Let $f\in\mathscr{C}^2(\mathbb{R},\mathbb{R})$ a strictly increasing function, striclty convex on $(-\infty,0)$, strictly concave on $(0,\infty)$ and let $\sigma_1>\sigma_2>0$ be two real numbers. Suppose that the function $g$ defined as:

$$g_{\sigma_1,\sigma_2}(x) \triangleq\int_\mathbb{R} (f(\sigma_1 s + x)-f(\sigma_2 s + x))e^{-s^2/2}ds$$

has only one zero in $\mathbb{R}$. Formally: $~\exists! x^*\in\mathbb{R},~g(x^*) = 0$.

  1. I am numericaly quite sure that then, for all $\sigma_1', \sigma_2' >0$, the function $g_{\sigma_1',\sigma_2'}$ has only one zero in $\mathbb{R}$ (the zero location might obviously be different).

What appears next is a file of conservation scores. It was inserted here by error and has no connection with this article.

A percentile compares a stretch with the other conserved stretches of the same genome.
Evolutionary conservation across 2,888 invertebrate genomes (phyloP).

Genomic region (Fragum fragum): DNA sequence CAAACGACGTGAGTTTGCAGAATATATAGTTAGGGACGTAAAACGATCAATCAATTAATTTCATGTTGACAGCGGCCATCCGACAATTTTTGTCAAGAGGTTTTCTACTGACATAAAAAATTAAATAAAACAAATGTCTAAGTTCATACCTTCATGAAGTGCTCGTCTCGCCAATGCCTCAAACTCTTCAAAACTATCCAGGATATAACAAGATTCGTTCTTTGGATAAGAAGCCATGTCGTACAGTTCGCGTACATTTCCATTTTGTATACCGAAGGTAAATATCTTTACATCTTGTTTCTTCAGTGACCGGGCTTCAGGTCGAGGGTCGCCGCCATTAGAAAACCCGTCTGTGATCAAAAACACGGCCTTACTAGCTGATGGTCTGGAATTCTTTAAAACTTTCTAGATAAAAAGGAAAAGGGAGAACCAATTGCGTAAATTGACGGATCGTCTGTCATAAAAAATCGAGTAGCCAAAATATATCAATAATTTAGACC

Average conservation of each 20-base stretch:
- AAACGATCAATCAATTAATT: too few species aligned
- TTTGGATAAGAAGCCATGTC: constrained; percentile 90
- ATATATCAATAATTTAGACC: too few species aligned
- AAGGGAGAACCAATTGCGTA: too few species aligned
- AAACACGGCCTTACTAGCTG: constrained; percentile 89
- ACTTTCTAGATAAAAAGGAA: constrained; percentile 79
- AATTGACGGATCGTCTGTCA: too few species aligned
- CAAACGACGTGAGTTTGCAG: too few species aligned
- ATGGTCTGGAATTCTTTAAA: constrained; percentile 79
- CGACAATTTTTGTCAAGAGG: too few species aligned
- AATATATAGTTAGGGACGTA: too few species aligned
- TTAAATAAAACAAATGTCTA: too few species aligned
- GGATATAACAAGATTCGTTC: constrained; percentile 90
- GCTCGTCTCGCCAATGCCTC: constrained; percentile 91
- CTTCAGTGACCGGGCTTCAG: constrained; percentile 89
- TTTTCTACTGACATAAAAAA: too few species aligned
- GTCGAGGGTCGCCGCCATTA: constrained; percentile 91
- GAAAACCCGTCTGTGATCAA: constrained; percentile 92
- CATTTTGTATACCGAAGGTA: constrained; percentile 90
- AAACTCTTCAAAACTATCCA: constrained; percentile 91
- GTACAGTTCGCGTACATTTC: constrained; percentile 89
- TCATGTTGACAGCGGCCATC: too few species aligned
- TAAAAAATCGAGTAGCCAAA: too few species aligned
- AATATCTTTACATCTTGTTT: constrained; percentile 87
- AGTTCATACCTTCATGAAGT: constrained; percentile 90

2. I am also very interested in weaker version of (1), if $\alpha>0$, the function $g_{\alpha\sigma_1,\alpha\sigma_2}$ has a unique zero.

I don't know how to prove this kind of "invariance" property...

Possible hints

This question arises from signal processing. The function $g$ can be seen has a $\text{DoG}$ function (Difference of Gaussian).

Any hints, solution or even counter-examples will be highly appreciated. Thank you very much!



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